15 April 2020

A few Bella Blips on the Internet Radar

The waters of the Bella mystery seemed to have calmed quite a bit in the last few months. Obviously, with Covid19 ravaging the world, many things have taken a back seat to the virus. Still... the most recent news on the Bella case was Alex Merrill's second book on the Bella case, which came out last October/November. But it didn't seem to make as big a splash as the first book and... we are left with a dearth of Bella material.

I did a bit of snooping online and came up with a few things... most not worth the paper they are not written on. Sigh.

British News Paper Archives
I did come across a link to the British Newspaper Archives which published a blog about the Bella case on 4 April 2019. The blog article is based primarily on newspaper reports from the archives, so is a bit limited.

Spoiler Country Podcast
There was also a post about a month ago (25 February 2020) on the Spoiler Country Podcast site. There doesn't actually seem to be a podcast on the Bella episode, just a blog. The blog gives the usual summary, very brief, and does mention the book written by Andrew Sparke, but fails to mention Alex Merrill's first book with the facial reconstruction. This article is by no means a thorough review of the Bella case.

Saturday Morning Serial
Then we have the Saturday Morning Serial (SMS 105.1 Mix Morning Fix) podcast which published a Halloween-inspired episode about Bella on 5 October 2019. This is an American program (Utah) and while the podcast is 35 minutes long, one has to sit through several interminable prelude minutes (8 of them) where the three hosts engage in banter. This banter is perhaps hilarious for them but supremely boring for the listener...

Google Earth - Wychbury Hill - no town there...
Google Earth - Wychbury Hill - no town on the hill...
So if you want to get to the heart of the podcast, skip ahead to the 8 minute mark... maybe even the 9 minute mark...

Right off the bat we have this glaring error - "Wychbury Hill is the local town" where the boys lived. Sigh... I don't know that there is a town on Wychbury Hill unless it's Lilliputian.

Apparently the hand had "been sawed off at the wrist". That's news to me...

Oh, and there clothing was buried next to the tree... again, news to me.

Then we have this doozie - During the war, "there were... sleeper cell Nazis all over the UK... the police... were... overrun with missing persons cases because the Nazis were just abducting people." Wow. Surprising that not a single book has been written about the Nazi abductions of Britons during the war... [note sarcasm]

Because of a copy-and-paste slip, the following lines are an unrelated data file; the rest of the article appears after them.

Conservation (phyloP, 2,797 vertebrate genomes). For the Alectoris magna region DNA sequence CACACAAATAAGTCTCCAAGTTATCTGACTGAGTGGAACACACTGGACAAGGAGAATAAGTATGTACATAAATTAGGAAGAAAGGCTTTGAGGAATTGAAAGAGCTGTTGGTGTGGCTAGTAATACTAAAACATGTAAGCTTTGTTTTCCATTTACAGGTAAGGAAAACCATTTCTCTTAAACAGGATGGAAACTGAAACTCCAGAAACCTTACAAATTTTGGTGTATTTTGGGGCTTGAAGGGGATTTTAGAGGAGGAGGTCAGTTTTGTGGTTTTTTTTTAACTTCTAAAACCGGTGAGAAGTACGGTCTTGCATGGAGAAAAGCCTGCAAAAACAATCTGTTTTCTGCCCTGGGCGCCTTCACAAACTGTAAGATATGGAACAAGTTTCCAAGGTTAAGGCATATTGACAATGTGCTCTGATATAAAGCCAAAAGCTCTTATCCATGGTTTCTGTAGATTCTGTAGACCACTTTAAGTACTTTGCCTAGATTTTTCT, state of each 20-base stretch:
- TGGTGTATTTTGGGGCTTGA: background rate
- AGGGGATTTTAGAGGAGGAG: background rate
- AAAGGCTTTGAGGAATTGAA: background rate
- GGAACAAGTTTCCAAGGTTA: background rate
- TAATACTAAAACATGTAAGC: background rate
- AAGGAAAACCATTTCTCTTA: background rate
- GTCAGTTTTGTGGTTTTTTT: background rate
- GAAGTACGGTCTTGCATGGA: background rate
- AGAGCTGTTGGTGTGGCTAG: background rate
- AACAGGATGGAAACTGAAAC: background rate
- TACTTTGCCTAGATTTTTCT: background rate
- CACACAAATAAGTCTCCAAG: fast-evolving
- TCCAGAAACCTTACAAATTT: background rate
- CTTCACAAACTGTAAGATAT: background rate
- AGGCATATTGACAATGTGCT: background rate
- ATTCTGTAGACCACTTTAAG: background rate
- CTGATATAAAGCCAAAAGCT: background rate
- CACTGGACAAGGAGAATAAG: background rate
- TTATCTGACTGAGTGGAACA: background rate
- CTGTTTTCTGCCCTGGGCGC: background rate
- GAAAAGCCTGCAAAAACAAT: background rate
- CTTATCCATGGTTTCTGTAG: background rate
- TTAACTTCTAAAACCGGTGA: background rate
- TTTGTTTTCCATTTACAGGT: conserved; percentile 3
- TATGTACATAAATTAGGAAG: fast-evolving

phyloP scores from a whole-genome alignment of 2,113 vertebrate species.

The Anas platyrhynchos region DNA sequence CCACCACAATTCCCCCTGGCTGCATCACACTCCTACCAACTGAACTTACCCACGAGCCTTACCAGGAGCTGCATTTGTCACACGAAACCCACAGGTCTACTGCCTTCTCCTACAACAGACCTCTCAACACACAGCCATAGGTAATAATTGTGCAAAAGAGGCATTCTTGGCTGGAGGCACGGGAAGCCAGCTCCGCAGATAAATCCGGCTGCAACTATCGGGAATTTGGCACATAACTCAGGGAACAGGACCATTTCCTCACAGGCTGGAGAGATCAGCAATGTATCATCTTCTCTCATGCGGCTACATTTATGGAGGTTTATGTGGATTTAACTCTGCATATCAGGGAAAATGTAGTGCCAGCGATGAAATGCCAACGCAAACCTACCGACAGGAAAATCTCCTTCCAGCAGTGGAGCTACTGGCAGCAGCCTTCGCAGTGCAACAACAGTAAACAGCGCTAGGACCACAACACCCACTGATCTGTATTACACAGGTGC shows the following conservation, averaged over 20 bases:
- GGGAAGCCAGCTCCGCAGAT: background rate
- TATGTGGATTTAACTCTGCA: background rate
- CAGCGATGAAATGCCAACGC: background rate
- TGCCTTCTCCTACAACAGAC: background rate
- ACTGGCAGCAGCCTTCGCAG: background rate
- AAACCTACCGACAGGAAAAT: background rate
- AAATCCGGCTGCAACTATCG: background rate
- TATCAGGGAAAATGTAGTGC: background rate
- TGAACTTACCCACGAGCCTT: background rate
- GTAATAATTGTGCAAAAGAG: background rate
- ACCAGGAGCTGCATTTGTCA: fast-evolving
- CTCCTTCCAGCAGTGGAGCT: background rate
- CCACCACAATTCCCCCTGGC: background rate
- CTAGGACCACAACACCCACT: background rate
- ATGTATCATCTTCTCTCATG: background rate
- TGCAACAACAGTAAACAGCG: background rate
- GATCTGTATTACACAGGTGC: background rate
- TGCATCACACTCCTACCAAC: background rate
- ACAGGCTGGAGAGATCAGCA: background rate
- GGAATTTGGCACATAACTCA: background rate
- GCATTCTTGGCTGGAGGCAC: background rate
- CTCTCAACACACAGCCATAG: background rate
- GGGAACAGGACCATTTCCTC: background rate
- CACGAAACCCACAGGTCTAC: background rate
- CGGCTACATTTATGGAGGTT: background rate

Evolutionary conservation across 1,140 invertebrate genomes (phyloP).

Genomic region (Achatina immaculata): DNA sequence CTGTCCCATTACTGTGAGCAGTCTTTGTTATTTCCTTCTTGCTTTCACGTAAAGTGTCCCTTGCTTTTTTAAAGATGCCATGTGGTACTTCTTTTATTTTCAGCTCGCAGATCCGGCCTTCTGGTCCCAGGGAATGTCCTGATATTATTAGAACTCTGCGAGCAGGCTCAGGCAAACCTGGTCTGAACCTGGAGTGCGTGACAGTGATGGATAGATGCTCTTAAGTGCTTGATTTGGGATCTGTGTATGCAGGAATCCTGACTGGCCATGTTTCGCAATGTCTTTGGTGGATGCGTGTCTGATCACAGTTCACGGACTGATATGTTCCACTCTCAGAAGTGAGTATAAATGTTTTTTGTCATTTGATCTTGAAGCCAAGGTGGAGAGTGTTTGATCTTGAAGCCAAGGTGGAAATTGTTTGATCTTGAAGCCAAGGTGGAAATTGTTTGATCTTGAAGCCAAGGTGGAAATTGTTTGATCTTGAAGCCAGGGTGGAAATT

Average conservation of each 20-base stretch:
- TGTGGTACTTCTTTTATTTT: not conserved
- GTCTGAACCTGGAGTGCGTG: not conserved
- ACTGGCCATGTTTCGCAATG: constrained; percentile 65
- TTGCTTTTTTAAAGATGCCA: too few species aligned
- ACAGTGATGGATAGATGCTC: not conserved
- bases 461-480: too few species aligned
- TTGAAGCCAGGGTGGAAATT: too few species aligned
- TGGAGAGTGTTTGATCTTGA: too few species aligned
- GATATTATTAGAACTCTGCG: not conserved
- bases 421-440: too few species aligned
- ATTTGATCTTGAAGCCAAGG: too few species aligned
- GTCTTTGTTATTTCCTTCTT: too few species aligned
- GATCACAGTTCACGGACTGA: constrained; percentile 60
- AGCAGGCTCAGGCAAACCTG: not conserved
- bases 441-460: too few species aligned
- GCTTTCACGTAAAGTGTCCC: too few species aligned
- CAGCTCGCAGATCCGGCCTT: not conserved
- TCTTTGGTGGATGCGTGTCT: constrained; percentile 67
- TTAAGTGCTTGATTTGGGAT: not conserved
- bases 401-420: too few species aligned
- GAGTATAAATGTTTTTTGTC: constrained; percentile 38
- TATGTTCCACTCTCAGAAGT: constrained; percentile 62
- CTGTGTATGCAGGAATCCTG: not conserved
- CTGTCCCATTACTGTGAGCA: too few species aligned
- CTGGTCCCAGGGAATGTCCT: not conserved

Mossop was confined to a "Stanford mental hospital"... I think they mean Stafford...

There are also numerous other errors... too many to list. While touching on the PI Punt episode, the hosts focus on the Margaret Murray connection and the idea of the Hand of Glory. Because the show is a preamble to Halloween after all they end with the witch connection.

Ranker
I also came across this post from the Ranker website, published in December 2019. It gives the usual summary with the usual errors and even adds some new material to muddy the waters. The article includes a dental image which is from the US War Office and has absolutely nothing to do with the Bella case. The unobservant might ,however, miss the photo caption.

As well, one of the subheadings reads:
Gestapo Agent Josef Jakobs Claimed Bella Was Really Cabaret Singer Clara Bauerle 
Good grief.

First up, Josef Jakobs was NOT a Gestapo officer or agent. He had zero affiliation with the Gestapo.

Second - Josef never, ever, claimed that Bella was Clara Bauerle. Josef was captured in 1941. Bella was discovered in 1943. Do the math.

Clara Bauerle pic from the Ranker site
Clara Bauerle pic from the Ranker site
Third - Josef never claimed that Clara Bauerle was sent to England. He said it was a possibility but that he didn't think it would happen as the Abwehr had not heard from him.

On top of that, the Ranker site published this photograph of Clara Bauerle. The caption attributes the photo to the HD Paranormal site which is rubbish. It is from the National Archives at Kew.

At least the article did give a link to my blog in which I showed that Clara Bauerle had died in 1942. Small consolation given the other problems with the article.

Takeaway
This is what happens when you have sites that publish stories based on secondary, tertiary and even quaternary sources. Things get every muddy...

According to his website, the American author of the Ranker article provides "professional writing and editing" services which is great. The author is also into Marketing and SEO Content, etc. which basically translates as writing articles that grab clicks and visits. Wonderful. Except... good writing depends upon good research.

I could probably use help with marketing and SEO content but... for now, I'll focus on research first.

No comments: